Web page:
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Croydon shooting

Anyone in the know able to explain why the hospitalised scumbag has yet to be identified?

From the College of Policing (and repeated online in several locations):

Police will not name those arrested, or suspected of a crime, save in exceptional circumstances where there is a legitimate policing purpose to do so. This position is in accordance with recommendations and findings of the Leveson Inquiry (part 1), the Information Commissioner and the Home Affairs Select Committee.​
A legitimate policing purpose may include circumstances such as a threat to life, the prevention or detection of crime, or where police have made a public warning about a wanted individual. See also key themes. In certain circumstances, this may include people who have failed to answer bail.​
When someone is arrested, police can proactively release the person’s gender, age, where they live (ie, the town or city), the nature, date and general location of the alleged offence, the date of the arrest, whether they are in custody or have been bailed, and the subsequent bail date, or if they were released without bail or with no further action being taken. This should not apply in cases where, although not directly naming an arrested person, this information would nevertheless have the effect of confirming their identity. In circumstances where the release of such information, particularly details relating to age or location, is likely to confirm the identity of a person arrested consideration should be given to providing less specific details. For example: ‘a man in his 30’s’ or ‘at an address in Sussex’.​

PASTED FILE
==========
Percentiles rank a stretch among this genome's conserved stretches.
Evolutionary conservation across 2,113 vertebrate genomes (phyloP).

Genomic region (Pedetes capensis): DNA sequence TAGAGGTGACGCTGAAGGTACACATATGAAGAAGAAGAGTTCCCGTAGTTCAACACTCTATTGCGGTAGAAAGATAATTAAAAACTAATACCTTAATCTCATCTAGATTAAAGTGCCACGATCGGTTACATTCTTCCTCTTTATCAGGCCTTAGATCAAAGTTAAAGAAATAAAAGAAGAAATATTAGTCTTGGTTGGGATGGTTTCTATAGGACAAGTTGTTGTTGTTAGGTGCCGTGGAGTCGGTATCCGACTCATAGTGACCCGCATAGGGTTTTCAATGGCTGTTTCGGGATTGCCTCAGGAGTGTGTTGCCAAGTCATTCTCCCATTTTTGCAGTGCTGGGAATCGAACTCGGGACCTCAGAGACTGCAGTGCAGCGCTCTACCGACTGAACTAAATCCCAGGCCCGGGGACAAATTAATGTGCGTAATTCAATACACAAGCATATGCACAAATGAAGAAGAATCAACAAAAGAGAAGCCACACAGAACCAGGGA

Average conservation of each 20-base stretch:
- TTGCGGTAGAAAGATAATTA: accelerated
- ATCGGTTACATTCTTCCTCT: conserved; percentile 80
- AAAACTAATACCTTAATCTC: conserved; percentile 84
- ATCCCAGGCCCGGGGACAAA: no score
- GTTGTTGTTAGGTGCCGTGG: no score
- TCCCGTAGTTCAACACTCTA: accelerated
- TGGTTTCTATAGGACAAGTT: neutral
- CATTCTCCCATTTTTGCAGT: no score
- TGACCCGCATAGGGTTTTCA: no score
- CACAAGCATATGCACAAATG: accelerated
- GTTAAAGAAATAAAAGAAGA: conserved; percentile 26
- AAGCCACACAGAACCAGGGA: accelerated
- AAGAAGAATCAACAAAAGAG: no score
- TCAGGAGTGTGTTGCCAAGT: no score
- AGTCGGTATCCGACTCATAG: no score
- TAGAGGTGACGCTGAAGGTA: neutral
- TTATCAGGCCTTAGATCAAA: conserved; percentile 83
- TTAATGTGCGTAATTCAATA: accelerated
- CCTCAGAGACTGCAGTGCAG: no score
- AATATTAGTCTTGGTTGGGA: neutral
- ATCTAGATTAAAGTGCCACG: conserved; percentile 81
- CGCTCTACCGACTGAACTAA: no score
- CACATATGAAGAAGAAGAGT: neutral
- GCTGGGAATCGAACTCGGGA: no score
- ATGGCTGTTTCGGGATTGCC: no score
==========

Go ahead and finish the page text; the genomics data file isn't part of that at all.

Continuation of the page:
The rationale for naming an arrested person before they are charged should be authorised by a chief officer and logged either by them or by the CCD. The authorising officer should also ensure the CPS is consulted about the release of the name.​
This approach recognises that, in cases where the police name those who are arrested, there is a risk of unfair damage to the reputations of those persons, particularly if they are never charged. It cannot and does not seek to prevent the media relying on information from sources outside the police in order to confirm identities.​

It suggests that the media haven't yet worked out who the bloke is, or - more probably - there are reasons why they've chosen not to reveal his ID (which, in the case of the Mail and Express is unlikely to be because of the chap's ethnicity/religious affiliation).
 

Gout Man

LE
Book Reviewer
That's the bars tard. Involved in that bullion gold job, Brink's-Mat. Died in prison I believe. Good.
Actually I think he’s up for release soon. Hopefully he’ll catch COVID upon release and have a painful end.
 
Yep. That's why I hope the ****** dies: if he survives, he'll get sectioned; will spend the next x years in relative comfort, with people trying to 'find the goodness' in him; having mental health assessments, receiving underserved sympathy from the do gooders, etc.
Assume 'he will find The Lord' ?